This fall, most states are likely to see a massive surge in absentee voting. The significantly greater burdens absentee ballots impose on election administration, compared to in-person voting, are not widely appreciated. Unless certain key dates in the election calendar are changed to take this unprecedented surge into account, the structural integrity and legitimacy of the election could be called into doubt.

The date changes suggested here have three specific objectives. First, to enable as many absentee ballots as possible to be counted on (rather than after) Election Night. If tens of thousands of votes cannot be counted until many days after the election, with the front-runner on Election Night turning out to lose, this increases the risk of the loser and his supporters declaring the process “rigged.” Minimizing that risk must be a key focal point of election-administration this fall. Second, to give election officials enough time to complete the complicated task of processing all these ballots fairly and properly. Third, to give voters an adequate opportunity to vote in the novel circumstances this fall might pose.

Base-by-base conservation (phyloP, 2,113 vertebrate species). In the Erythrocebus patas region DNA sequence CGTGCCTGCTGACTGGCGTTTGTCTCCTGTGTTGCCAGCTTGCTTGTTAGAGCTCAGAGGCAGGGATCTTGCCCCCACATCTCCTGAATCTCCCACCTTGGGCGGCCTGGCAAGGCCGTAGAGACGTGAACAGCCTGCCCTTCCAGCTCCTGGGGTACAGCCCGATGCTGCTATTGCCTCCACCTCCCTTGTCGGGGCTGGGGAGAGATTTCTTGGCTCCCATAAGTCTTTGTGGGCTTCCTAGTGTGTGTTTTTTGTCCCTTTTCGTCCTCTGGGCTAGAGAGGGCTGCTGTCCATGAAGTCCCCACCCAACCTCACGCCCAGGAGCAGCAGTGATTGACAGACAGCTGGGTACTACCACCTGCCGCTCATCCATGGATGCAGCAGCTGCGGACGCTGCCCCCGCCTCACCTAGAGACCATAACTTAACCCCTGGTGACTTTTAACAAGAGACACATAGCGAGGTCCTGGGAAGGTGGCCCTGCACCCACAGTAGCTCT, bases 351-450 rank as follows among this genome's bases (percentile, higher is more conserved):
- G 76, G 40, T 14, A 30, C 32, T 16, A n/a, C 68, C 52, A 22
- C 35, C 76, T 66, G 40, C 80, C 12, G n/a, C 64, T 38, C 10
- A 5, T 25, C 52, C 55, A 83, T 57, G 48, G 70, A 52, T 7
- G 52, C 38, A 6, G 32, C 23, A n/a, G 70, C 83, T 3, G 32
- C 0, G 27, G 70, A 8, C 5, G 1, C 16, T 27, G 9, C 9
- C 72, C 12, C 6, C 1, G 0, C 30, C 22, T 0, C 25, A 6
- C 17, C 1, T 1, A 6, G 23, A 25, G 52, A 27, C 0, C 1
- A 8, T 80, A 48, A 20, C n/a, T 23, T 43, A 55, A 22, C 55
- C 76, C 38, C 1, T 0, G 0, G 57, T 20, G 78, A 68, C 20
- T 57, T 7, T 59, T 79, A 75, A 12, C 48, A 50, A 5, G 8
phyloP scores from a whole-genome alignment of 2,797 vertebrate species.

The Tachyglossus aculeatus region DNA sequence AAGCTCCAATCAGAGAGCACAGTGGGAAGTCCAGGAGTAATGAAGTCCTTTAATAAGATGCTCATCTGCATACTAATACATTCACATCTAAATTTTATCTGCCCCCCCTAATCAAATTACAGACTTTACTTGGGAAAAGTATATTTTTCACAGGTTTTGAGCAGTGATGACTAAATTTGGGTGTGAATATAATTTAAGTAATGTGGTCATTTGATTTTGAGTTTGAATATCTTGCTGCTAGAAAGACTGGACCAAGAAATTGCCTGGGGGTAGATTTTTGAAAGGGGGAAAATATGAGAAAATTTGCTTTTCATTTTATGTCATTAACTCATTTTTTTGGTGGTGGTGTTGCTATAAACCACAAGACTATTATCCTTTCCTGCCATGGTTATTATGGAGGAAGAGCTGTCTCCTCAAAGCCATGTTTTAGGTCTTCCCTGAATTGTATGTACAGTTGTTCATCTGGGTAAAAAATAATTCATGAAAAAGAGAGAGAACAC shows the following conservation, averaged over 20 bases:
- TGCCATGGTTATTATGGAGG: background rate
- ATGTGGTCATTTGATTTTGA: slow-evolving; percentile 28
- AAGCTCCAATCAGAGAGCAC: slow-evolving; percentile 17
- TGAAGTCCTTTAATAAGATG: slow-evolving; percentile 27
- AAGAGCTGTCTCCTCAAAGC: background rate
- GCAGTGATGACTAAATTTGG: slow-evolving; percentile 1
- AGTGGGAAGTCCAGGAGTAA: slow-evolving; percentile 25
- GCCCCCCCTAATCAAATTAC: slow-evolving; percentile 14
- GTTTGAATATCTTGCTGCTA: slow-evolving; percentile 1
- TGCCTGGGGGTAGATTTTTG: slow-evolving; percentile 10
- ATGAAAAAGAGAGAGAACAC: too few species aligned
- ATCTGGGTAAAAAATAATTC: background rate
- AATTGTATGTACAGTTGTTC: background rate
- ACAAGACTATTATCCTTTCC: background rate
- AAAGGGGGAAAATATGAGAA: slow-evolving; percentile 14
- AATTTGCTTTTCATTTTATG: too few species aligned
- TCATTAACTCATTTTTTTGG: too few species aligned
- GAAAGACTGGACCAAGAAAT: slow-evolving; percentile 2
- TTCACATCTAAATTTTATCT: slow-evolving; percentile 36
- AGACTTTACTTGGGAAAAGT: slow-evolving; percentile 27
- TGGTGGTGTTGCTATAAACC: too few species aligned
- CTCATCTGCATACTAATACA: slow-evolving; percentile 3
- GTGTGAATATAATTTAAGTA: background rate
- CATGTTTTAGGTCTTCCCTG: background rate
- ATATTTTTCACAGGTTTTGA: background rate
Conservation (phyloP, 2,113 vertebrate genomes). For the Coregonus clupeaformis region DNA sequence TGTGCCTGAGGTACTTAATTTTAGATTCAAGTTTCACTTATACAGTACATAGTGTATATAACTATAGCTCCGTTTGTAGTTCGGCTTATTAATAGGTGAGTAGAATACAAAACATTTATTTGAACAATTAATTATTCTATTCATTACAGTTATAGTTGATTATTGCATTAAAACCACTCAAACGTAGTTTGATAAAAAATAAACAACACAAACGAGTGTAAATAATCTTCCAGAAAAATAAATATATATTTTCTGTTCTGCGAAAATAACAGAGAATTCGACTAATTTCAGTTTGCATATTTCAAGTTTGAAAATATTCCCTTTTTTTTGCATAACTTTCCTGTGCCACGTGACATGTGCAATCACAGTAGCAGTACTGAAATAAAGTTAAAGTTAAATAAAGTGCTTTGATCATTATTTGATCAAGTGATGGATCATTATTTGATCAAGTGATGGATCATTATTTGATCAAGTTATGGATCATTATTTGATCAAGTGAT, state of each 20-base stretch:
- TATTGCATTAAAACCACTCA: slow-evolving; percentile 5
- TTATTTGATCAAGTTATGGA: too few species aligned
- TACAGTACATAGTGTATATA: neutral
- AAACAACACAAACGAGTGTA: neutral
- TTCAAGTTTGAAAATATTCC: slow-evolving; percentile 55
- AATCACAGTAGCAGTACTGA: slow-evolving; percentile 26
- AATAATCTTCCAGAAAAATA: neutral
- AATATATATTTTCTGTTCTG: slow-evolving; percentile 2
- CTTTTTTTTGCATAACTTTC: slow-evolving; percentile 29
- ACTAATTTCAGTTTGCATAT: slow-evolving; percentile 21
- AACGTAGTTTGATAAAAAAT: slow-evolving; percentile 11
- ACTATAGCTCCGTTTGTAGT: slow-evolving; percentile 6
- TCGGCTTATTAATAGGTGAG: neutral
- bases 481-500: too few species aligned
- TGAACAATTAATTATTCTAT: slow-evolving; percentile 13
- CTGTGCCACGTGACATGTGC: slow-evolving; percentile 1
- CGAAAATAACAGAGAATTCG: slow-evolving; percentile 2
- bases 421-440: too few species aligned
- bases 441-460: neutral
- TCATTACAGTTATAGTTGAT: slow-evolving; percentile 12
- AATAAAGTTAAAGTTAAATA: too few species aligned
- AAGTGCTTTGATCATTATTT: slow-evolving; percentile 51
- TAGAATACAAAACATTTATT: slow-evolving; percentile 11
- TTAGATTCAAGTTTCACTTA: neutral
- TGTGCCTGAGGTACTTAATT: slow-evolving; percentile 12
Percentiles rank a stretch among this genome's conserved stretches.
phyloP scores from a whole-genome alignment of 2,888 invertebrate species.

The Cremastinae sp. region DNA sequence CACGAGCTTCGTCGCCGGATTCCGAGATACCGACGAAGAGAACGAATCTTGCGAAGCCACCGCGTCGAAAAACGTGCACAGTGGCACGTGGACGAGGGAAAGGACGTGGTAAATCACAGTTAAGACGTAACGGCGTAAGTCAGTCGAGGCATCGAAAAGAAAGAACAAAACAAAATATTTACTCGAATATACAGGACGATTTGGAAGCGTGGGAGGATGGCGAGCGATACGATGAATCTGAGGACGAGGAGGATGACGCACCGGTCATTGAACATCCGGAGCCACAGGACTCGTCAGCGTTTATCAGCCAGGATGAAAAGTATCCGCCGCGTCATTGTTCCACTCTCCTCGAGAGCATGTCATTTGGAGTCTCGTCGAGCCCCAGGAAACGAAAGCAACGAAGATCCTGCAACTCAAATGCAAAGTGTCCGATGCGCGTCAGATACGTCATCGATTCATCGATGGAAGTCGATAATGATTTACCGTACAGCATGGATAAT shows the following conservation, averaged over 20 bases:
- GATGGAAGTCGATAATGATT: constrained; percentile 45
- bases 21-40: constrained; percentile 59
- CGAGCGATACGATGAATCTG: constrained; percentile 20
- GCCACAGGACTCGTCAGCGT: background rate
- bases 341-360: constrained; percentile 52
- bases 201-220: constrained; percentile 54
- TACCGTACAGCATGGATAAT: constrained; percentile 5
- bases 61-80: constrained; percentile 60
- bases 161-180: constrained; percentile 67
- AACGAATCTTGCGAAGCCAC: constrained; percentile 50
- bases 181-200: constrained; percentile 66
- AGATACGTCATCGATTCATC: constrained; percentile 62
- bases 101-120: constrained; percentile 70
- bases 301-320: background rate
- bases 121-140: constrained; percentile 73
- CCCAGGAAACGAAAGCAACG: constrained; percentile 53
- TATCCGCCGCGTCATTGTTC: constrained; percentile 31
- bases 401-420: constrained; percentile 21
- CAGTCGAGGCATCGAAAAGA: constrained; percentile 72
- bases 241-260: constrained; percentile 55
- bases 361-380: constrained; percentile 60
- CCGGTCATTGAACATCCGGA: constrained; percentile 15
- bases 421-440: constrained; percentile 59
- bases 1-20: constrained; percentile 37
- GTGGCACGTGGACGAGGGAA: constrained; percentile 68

The dates changes identified in this essay involve state law and the federal law that governs the final stage of the presidential election, The Electoral Count Act. The date the electoral college votes should be pushed back to accommodate the longer time states are likely to need to process properly levels of absentee voting that might be an order of magnitude greater than in normal times.

Pildes, Richard H., Accommodating a Massive Surge in Absentee Voting (May 28, 2020). University of Chicago Law Review Online (2020 Forthcoming), Available at SSRN: https://ssrn.com/abstract=361316

Richard H. Pildes


Richard Pildes is the Sudler Family Professor of Constitutional Law at NYU Law. He is one of the nation’s leading scholars of constitutional law and a specialist in legal issues concerning democracy. A former law clerk to Justice Thurgood Marshall, he has been elected into the American Academy of Arts and Sciences and the American Law Institute, and has also received recognition as a Guggenheim Fellow and a Carnegie Scholar. In dozens of articles and his acclaimed casebook, The Law of Democracy, he has helped create an entirely new field of study in the law schools.


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